Foreign investors’ demand for the Saudi Aramco IPO didn’t meet the Crown Prince’s expectation of a $2 lakh crores-valuation. When the international banks put this news across the company’s chairman, Saudi Aramco diluted their involvement. Now, just 3 banks (including 2 local banks) were left with overseeing the Saudi Aramco IPO. Since international investors stepped away, the only investors available for the oil-giant were the locals and from the gulf region.
The Saudi Aramco IPO listed finally!
When the idea of going public was first perceived in 2018, the Saudi government had planned to float 5% of Aramco’s stake in a deal that would yield $100bn. It was looking at international markets such as New York or London, as well as Riyadh. However, the idea didn’t see light until late in 2019.
First, it could cause legal complications in America. Second, the Crown Prince expected Saudi Aramco’s valuation to be a whopping $2 lakh crore. Last, journalist Jamal Khashoggi’s murder in a Saudi consulate in Turkey had caused global fury. These events resulted in the Saudi Aramco IPO delay.
Fortunately, the status of Saudi Aramco IPO revived early in 2019 after the company successfully issued international bonds. However, as stated before, international investors were not as zealous about the Aramco stock as they were about the bond, given geopolitical risks, low oil prices, and climate crisis. Nevertheless, Saudi Aramco sold a mere 1.5% stake and raised about $25 billion as against its valuation of $1.7 lakh crores. What’s noteworthy is that the IPO is heavily subscribed by rich Saudis, sovereign wealth funds, and major Chinese customers.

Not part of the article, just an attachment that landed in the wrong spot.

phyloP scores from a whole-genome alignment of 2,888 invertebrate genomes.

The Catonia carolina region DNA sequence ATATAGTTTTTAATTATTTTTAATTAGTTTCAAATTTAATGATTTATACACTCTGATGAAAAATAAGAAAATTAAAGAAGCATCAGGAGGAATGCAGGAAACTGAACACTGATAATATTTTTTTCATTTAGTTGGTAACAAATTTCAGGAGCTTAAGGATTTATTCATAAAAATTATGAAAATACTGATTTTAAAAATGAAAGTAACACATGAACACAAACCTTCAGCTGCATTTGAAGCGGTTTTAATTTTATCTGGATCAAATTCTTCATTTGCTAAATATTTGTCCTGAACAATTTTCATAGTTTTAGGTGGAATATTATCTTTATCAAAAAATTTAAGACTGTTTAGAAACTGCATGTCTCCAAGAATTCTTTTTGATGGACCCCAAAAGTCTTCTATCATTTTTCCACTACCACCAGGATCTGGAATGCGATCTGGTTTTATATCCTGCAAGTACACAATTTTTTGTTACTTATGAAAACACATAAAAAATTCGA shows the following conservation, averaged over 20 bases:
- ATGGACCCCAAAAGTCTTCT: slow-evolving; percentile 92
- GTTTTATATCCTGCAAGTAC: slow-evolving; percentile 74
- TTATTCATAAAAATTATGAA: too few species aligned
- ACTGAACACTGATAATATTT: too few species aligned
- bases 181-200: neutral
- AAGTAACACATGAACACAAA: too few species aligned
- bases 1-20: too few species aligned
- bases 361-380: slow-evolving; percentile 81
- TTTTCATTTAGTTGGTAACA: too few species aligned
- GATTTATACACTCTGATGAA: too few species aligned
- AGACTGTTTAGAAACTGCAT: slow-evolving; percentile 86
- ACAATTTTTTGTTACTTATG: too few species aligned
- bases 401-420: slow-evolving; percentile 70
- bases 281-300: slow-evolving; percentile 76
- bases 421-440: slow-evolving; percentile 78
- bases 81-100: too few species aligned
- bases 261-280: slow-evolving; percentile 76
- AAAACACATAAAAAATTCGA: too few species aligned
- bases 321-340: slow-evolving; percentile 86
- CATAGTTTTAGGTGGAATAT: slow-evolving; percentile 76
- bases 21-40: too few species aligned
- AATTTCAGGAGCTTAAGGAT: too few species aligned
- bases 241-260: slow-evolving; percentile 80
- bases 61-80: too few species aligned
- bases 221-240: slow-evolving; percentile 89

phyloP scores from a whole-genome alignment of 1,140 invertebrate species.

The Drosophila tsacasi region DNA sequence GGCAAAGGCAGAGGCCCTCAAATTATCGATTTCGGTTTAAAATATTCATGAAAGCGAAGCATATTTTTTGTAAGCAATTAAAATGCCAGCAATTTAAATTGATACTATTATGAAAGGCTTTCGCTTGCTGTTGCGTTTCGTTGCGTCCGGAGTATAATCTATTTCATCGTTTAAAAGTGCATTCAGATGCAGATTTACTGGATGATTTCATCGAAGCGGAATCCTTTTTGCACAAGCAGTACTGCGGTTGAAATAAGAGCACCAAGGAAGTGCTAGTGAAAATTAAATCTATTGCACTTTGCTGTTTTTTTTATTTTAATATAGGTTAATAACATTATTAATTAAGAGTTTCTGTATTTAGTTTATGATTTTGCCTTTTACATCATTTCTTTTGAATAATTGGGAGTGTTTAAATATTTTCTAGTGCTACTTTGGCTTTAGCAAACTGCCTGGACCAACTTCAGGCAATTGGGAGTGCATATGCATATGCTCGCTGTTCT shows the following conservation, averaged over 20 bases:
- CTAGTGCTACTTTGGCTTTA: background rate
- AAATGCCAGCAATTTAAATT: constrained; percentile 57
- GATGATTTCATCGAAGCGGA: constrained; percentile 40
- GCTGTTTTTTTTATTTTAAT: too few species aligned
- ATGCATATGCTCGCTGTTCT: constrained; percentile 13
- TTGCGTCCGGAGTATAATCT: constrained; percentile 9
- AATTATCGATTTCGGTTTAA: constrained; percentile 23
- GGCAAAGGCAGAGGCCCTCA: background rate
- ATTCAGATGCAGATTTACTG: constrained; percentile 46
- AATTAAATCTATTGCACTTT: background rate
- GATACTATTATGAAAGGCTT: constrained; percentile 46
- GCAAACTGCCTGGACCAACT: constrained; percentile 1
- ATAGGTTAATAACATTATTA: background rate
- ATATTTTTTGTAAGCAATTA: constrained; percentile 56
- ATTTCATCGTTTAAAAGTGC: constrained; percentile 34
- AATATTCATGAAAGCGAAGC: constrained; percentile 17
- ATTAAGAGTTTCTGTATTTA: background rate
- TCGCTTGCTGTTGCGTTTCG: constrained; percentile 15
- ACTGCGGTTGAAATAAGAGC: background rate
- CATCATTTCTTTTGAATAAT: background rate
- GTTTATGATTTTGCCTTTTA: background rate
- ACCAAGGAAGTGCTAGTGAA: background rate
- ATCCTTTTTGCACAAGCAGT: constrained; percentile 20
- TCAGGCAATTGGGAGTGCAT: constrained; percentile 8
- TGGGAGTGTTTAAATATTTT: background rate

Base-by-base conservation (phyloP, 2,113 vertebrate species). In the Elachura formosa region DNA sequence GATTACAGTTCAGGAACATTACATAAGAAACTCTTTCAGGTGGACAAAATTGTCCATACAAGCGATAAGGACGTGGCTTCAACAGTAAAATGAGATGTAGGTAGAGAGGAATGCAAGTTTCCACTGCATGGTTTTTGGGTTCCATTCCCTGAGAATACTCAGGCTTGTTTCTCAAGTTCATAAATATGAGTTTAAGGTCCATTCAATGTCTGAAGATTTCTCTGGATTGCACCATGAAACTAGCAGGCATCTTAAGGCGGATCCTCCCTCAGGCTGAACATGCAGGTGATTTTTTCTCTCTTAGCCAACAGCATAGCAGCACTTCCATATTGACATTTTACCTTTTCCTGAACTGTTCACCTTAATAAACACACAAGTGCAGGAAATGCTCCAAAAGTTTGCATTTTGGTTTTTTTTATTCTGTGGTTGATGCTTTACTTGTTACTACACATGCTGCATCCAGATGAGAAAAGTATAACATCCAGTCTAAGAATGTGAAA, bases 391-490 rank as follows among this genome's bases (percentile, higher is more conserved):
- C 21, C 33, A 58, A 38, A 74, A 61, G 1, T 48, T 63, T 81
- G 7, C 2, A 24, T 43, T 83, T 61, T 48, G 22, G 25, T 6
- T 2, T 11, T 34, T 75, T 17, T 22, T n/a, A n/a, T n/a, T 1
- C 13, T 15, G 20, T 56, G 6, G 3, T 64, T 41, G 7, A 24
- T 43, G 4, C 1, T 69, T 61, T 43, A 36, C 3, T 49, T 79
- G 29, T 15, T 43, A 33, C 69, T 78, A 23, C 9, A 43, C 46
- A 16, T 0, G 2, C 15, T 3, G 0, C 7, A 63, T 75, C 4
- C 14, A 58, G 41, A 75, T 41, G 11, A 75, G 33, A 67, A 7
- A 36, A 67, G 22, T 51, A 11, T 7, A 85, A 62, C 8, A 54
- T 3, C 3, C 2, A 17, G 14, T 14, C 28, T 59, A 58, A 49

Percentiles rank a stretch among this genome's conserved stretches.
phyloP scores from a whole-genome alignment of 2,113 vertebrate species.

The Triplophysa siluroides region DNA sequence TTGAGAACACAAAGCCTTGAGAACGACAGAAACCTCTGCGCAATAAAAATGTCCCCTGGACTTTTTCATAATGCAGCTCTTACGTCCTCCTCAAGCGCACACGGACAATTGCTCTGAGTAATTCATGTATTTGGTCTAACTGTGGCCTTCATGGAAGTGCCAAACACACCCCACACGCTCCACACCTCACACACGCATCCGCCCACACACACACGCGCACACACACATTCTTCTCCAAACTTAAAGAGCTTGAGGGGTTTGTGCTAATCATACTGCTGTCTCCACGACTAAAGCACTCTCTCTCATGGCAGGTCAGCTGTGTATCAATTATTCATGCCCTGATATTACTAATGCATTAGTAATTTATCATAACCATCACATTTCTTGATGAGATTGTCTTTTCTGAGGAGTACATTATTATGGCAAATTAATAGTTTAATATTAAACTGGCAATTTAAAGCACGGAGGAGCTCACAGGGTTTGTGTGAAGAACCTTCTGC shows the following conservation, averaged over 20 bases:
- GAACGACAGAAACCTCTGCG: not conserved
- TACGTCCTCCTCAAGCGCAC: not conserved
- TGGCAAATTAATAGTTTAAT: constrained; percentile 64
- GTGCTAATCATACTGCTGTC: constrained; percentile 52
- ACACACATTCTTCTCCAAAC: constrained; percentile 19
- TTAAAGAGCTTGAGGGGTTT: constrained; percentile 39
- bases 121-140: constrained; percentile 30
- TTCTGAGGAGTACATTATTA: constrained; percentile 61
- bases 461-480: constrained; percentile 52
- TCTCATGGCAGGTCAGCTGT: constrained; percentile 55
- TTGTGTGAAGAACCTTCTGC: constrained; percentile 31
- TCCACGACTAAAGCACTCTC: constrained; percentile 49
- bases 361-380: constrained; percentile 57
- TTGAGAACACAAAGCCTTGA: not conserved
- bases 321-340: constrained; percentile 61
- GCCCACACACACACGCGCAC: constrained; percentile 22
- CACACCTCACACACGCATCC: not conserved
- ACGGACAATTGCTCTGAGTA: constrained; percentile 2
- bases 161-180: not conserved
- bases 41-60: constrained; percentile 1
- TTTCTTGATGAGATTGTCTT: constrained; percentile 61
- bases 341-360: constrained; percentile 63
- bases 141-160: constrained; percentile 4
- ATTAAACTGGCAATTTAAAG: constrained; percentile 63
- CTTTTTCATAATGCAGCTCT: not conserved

Saudi Aramco IPO details
Despite facing many hurdles, the Saudi Aramco IPO performed well and was oversubscribed thrice. While 1% of the stake was open for institutional investors, 0.5% was for subscription to retail investors.
The Saudi Aramco IPO listing was done on Tadawul, the only securities exchange in Arabia, where each share of the IPO was priced at 32 riyals ($8.53). The IPO raised $25.6bn by selling 3 billion shares and Aramco was valued at ~$1.7 lakh crore, which made it the world’s most valuable publicly traded company topping Apple (AAPL) at ~$1.15 lakh crore.
Purpose of Saudi Aramco IPO
While funding the Vision 2030 plan is the most popular purpose of issuing public that has garnered attention, Aramco also has other plans in place. Vision 2030 is the Crown Prince Mohammed Bin Salman’s dream of overhauling and modernizing Saudi Arabia’s economy. But for this to happen, Saudi needs to move from an oil-reliant economy to a more diversified one, which is what he is looking to do. He wants to diversify the revenue-generating sectors of the economy and concentrate on private/public healthcare. Besides, the Saudi Aramco IPO is also expected to strengthen the Public Investment Fund, Saudi’s sovereign wealth fund.
The Saudi Aramco IPO facts
- Saudi Aramco has promised its investors an annual dividend of $75 billion through 2024. A lower risk and guaranteed payouts, which are the features of a bond, may have enticed most investors to go ahead and subscribe to the IPO.
- The Saudi government oil-giant has promised one bonus share for every ten bought and held for 6 months by Saudi investors. On the flip side, if the oil price plunges, the government gets more royalties. Riding on this, Bernstein Research reveals that Aramco’s profits will increase by $1.5 billion each time oil prices rise by $1
Other interesting facts about Saudi Aramco
- In 2018, Aramco reported revenue of $111 billion, almost double of what Apple made
- Aramco’s reserves were 5 times larger than that of its rivals: ExxonMobil, Chevron, Shell, Total, and BP put together
- Aramco’s bottom line shoots up by 1 billion every 1% rise in production